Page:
Electrons flow through the wire from the battery's negative terminal to the battery's positive terminal. If said wire is actually a capacitor, the electrons still flow the same way - from the battery's negative terminal. But since it's a capacitor, the electrons are pushed into the capacitor's negative plate instead of making it all the way to the battery's ...


1

I'm assuming you mean a solid metallic sphere, not a shell. The analysis is slightly different for a shell but rests on the same principles. It is actually not correct that the total charge induced on the sphere in the case of grounding is $-q$. The basic concepts you need to know about electrostatics with conductors is that the entirety of the conductor ...


1

To do this you must use the electrostatic image method : The problem with two spheres is that you will have image charges of the image charges Here is a diagram of what it will look like after two iterations : Using the method of images we have the image charges inside the spheres: $Q_1$ has an image $q'_1$ located at $O_2 - ( \frac{R_2^2}{D} )$ with ...


1

Can you tell from the image below if Q1 and Q2 are attracted or repelled? No, you do not have enough information. Will Q2 only be attracted to the sphere if Q2 is enough bigger than Q1? For any nonzero values of Q1 and Q2 you can compute the distance at which there is no net force. Will the positive charge inside the shell attract electrons interior to ...


1

Let us imagine that the charge carriers in the rod are electrons (negatively charged). An electron moving to the right is equivalent to a (conventional) current to the left. Alternatively, you can use a "left hand rule" for electrons (since the current is to the left when the motion is to the right, you can represent electron motion with the thumb of your ...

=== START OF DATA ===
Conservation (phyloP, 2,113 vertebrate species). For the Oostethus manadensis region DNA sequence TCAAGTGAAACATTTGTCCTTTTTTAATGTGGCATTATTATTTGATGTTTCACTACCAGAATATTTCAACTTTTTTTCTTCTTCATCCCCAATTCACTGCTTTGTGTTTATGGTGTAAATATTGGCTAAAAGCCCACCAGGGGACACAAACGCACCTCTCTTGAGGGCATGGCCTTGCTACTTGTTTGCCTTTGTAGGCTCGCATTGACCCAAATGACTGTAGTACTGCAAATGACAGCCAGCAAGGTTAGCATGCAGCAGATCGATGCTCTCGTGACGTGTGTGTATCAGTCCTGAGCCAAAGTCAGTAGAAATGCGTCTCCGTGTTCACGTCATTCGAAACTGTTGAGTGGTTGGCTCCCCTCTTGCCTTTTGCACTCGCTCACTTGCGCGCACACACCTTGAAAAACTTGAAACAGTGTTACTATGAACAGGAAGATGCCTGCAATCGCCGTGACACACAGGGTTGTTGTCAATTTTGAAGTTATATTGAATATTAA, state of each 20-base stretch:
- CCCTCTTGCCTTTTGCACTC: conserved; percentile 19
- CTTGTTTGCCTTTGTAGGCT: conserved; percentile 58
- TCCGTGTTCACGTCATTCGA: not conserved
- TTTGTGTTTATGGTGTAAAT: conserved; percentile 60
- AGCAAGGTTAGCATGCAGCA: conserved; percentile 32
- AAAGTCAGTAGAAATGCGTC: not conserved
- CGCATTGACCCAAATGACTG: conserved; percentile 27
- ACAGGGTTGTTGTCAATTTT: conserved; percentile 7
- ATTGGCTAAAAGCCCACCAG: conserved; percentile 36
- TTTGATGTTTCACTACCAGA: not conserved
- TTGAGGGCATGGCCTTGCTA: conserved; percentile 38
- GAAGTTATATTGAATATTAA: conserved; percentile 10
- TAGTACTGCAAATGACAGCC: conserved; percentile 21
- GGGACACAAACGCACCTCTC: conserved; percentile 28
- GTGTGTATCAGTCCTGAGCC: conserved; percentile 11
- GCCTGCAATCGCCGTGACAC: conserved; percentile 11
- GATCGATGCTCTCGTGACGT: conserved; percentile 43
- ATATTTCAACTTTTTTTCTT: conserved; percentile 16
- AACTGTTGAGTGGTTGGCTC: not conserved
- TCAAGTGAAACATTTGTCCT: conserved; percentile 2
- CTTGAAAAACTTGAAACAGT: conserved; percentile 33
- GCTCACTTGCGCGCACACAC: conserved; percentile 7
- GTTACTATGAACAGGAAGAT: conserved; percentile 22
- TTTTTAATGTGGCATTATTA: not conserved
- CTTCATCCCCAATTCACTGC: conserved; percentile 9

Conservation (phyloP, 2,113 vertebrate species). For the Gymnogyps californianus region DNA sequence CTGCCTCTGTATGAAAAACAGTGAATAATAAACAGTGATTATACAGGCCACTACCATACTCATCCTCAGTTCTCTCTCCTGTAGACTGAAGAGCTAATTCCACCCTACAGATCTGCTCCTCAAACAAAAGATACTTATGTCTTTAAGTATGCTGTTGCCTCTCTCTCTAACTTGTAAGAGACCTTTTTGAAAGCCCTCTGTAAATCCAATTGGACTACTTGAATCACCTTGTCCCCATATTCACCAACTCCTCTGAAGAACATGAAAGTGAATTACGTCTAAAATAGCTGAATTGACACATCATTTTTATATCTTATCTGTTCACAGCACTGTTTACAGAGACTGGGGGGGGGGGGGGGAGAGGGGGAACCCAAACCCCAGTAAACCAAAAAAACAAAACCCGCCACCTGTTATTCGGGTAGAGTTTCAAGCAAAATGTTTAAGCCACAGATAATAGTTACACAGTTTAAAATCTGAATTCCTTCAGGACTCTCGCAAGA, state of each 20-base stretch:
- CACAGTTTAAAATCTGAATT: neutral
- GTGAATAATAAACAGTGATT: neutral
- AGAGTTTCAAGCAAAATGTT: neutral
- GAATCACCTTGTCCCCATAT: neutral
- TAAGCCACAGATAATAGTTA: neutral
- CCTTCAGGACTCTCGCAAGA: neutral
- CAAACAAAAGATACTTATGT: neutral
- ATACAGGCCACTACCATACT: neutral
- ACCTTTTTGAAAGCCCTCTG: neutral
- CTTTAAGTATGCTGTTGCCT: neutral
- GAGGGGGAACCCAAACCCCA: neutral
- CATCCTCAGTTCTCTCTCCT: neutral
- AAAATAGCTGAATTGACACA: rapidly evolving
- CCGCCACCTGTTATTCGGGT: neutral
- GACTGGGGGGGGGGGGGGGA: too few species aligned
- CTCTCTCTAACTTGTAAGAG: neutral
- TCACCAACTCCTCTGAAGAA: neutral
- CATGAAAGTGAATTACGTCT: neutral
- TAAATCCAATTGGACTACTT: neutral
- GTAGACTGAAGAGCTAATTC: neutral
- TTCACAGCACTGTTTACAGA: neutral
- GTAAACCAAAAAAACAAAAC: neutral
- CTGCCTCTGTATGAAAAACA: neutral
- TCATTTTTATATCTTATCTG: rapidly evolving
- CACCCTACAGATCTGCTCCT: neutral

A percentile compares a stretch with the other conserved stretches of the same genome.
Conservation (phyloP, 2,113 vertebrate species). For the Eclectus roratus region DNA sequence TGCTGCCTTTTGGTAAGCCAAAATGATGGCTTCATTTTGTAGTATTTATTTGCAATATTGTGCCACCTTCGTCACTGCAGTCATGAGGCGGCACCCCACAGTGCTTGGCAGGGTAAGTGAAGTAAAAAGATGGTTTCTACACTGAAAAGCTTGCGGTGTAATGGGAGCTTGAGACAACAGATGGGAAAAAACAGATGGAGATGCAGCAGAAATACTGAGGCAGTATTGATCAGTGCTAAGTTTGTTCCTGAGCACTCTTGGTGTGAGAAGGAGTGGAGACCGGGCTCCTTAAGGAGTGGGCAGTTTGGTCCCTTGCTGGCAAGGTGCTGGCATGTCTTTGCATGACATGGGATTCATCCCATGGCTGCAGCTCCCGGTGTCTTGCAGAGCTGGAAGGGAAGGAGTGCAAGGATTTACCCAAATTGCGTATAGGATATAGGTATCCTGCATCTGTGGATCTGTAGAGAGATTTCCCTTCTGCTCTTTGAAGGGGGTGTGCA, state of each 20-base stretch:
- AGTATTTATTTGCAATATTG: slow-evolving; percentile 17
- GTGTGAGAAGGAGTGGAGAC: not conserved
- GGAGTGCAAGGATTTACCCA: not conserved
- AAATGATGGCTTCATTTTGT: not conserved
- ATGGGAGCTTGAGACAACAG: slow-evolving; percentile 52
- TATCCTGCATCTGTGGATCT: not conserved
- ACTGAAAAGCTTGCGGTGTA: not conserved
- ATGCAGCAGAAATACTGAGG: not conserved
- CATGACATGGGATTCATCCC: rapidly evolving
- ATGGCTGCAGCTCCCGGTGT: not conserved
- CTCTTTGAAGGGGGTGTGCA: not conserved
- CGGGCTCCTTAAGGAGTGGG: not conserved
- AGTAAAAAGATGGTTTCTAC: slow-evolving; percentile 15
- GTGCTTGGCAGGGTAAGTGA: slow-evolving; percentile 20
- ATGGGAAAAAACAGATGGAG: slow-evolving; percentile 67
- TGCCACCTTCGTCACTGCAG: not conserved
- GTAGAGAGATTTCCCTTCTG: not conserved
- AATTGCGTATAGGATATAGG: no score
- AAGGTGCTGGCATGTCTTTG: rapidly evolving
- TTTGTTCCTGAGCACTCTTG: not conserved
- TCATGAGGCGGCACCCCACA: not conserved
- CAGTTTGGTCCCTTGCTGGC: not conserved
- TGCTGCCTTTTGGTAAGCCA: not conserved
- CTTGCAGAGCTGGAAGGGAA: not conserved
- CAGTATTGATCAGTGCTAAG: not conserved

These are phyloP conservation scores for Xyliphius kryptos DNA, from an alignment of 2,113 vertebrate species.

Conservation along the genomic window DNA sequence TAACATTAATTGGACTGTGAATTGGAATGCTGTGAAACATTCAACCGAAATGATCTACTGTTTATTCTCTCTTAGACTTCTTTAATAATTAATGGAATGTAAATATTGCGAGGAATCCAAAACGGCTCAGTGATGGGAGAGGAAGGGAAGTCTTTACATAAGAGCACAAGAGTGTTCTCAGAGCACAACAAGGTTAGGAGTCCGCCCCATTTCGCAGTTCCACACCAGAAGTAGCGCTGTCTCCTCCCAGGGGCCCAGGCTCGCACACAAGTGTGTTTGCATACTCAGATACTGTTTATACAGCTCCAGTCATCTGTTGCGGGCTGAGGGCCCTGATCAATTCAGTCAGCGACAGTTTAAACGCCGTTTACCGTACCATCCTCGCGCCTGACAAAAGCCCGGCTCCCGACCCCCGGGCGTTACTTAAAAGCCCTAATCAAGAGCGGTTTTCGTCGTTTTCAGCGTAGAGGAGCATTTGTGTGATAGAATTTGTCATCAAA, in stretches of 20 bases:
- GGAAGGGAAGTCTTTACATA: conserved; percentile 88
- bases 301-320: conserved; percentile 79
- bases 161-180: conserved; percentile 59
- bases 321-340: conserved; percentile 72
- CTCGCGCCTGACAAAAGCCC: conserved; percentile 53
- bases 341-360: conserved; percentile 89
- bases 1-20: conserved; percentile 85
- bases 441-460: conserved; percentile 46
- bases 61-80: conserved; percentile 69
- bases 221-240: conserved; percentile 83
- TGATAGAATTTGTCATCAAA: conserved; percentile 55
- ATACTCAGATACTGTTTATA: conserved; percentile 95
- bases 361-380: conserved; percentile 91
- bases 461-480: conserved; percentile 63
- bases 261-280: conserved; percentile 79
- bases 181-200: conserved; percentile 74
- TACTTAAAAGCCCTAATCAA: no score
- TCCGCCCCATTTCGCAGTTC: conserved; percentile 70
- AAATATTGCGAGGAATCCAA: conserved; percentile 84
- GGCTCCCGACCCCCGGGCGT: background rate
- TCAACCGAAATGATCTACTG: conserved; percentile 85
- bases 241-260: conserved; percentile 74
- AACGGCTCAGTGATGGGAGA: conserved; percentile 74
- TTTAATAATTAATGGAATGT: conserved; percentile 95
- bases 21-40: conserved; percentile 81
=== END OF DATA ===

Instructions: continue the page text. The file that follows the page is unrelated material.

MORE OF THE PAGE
1

To use rules without knowing what is the reason is boring. See my paper about vector product for Lorentz force, for generators and for electric drives, in a reduced form for perpendicular vectors only. If one isn't sure that this equations could be derived see this answer from mathematicans. See my answer Why does one call $B$ the magnetic induction? too. ...


1

Begin by analyzing the forces on the two axons, x and y. You can prove that on the y axon the sum of the forces is 0. Now on x we have, for the force from the charge on +y : $$F_{1x}=F_1 cos u $$ where u the angle between the x axon and the distance d between q and Q It is: $$ F_{1x}=F_1 cos u ={ k Qq \over d^2}cosu = {k Qq \over \sqrt{x^2 + y_0 ...


1

The existence of quarks is not seriously in dispute at this point AFAICT. If you want to make something meaningful out of quarks and only quarks having fraction-of-$e$ charges, I think you pretty much have to postulate that electrons are composite. For instance, the rishon model proposes that all the "fundamental particles" of the Standard Model are ...


1

If you have an isolated capacitor, so that there is no conducting path for charge to flow from one plate to the other, then the charge on the plates will be conserved as you change the geometry. Since $$Q = CV,$$ a drop in the capacitance $C$ is matched by an increase in the potential $V$. Note that the stored energy $U$ in the capacitor, $$ U = \frac12 ...


1

The "work" is the useful rotational pull you get from the motor, and excludes any wasted heat. If only 75% of the energy going in comes out as work, then you need to put in 90/0.75J of energy to get 90J of work out.


1

Electric charge is not special. Every charge is replaced by its opposite under the C conjugation. For instance, electric charge goes from positive to negative and vice versa. Color charge goes from blue to antiblue and vice versa. Mutatis mutandis with green/red color charge. Every charge is sent to its anti-charge.